It is interesting to observe the manner in which wordplay is used in the popular lexicon in an effort to take ownership of popular measures or attach blame for unpopular ones. The term “Bush tax cuts” has been universally used to describe the Economic Growth and Tax Relief Reconciliation Act of 2001, and talks on Capitol Hill in 2010 about a new tax relief measure revolved around a possible “extension of the Bush era tax cuts.”
Now that a new measure has been passed with bi-partisan support, the idea that this package is nothing more that an “extension of the Bush tax cuts” is not going to fly in some quarters. So the new act has its own title: the Tax Relief, Unemployment Insurance Reauthorization, and Job Creation Act of 2010. In a few months there is little doubt that this mouthful will be referred to as the “Obama tax cuts,” at least by those who have a vested interest in such a designation.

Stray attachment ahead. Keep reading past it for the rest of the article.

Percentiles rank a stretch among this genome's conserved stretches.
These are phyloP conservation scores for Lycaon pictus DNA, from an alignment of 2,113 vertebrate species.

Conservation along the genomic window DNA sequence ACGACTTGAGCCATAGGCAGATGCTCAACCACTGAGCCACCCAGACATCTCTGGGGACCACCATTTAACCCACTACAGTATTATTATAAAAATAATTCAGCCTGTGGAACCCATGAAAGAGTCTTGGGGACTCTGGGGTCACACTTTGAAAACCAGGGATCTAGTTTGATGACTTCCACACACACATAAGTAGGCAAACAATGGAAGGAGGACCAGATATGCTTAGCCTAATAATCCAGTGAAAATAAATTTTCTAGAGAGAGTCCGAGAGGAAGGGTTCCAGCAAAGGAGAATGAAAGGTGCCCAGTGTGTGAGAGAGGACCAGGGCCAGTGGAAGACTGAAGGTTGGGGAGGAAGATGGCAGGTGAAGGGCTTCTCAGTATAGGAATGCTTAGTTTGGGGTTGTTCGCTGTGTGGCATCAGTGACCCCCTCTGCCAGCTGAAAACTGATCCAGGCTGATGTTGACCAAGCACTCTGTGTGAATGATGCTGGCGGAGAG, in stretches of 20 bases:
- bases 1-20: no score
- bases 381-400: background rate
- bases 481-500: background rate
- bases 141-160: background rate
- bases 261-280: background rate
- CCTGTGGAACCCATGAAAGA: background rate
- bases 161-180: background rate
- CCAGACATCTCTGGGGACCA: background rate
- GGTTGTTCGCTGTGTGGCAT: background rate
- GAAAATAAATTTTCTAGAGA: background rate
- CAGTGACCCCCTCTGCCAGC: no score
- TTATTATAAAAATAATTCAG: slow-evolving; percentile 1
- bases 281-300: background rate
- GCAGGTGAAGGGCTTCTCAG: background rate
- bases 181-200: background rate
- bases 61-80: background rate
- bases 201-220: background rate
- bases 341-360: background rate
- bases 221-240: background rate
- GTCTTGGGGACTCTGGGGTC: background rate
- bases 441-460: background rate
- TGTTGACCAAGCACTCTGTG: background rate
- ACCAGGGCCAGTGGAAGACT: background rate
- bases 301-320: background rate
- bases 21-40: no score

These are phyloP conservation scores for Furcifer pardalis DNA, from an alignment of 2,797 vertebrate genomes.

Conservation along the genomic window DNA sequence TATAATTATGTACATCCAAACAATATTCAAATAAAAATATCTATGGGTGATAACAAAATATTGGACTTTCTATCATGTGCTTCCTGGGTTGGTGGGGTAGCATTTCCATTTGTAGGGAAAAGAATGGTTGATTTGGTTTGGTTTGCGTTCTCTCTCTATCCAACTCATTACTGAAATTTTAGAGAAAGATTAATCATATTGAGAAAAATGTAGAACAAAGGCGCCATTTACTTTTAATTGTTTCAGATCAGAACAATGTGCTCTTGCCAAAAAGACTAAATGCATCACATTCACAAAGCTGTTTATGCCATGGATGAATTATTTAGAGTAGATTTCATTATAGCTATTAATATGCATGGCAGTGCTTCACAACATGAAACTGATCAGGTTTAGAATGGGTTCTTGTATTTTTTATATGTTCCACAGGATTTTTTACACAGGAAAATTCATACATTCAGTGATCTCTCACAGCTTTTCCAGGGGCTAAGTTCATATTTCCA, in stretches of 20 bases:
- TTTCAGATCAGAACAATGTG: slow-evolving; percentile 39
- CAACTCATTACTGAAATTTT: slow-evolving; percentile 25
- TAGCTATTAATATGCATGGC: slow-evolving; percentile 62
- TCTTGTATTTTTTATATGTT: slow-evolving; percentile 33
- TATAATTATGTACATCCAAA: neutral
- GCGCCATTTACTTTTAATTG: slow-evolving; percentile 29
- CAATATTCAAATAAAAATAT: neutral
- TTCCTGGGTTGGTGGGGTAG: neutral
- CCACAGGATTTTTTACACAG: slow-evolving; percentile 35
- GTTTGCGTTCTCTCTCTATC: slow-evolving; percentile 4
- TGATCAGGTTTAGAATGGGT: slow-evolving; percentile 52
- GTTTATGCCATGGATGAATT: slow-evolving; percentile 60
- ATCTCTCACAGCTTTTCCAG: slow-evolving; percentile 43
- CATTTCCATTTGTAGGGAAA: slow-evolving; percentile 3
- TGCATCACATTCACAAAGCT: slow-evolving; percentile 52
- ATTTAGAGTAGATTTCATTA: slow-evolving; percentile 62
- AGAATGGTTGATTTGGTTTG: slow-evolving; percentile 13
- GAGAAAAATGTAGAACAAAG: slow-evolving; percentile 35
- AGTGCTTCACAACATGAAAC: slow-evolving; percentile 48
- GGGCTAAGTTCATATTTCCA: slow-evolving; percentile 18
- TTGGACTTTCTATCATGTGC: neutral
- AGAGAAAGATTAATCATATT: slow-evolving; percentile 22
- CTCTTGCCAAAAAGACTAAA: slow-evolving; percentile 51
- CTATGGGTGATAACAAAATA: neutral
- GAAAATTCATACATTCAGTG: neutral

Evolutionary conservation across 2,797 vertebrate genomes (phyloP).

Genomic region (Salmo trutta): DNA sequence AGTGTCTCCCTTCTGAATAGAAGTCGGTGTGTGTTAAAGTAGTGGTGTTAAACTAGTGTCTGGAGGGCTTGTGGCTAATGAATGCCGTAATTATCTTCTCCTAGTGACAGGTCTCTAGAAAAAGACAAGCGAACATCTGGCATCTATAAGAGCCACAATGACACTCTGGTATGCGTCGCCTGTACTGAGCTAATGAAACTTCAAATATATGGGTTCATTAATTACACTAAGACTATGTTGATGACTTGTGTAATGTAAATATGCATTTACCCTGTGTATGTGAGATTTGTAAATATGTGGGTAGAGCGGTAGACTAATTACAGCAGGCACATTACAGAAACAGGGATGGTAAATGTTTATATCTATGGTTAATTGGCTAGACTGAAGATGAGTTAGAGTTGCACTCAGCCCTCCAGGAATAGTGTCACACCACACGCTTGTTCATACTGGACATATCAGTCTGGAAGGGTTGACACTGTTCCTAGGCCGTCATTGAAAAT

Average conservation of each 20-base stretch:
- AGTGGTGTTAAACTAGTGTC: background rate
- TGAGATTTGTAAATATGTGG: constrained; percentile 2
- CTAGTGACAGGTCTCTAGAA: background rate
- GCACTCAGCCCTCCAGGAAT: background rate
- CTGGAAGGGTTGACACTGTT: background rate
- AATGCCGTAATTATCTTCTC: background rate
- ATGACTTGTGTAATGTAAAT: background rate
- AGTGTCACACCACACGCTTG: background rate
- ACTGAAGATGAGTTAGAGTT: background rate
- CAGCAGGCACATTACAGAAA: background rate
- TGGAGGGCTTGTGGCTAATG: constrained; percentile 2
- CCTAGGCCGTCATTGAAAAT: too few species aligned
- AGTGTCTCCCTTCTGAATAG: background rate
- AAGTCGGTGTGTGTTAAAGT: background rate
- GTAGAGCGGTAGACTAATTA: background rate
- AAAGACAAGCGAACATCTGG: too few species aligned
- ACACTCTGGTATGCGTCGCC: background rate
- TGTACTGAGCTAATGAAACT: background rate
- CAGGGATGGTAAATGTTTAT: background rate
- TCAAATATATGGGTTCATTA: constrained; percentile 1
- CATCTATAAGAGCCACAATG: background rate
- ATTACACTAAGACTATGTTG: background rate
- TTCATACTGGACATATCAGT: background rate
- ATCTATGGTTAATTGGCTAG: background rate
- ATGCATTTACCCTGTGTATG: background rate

Whatever you want to call it, this measure has a major impact on estate planning. Instead of the $1 million estate tax exclusion we had been expecting, it has been raised up to $5 million, and this is a per-person exclusion so a married couple would have a $10 million exclusion to work with. In addition, the max rate of the tax, which had been set at 55% for 2011, has been reduced to 35%, which is frankly exorbitant but a reduction nonetheless.
There have been some additional changes that came in under the radar that also impact estate planning. The generation-skipping transfer tax exemption and the lifetime gift tax exemption have both been raised to match the $5 million estate tax exclusion, and the rate of taxation in each instance has been reduced to 35%.
It should be emphasized that all of these changes are in place for 2011 and 2012, and since 2012 is an election year we will probably see these tax issues tossed around as a sort of political football once again when the next election season starts to heat up.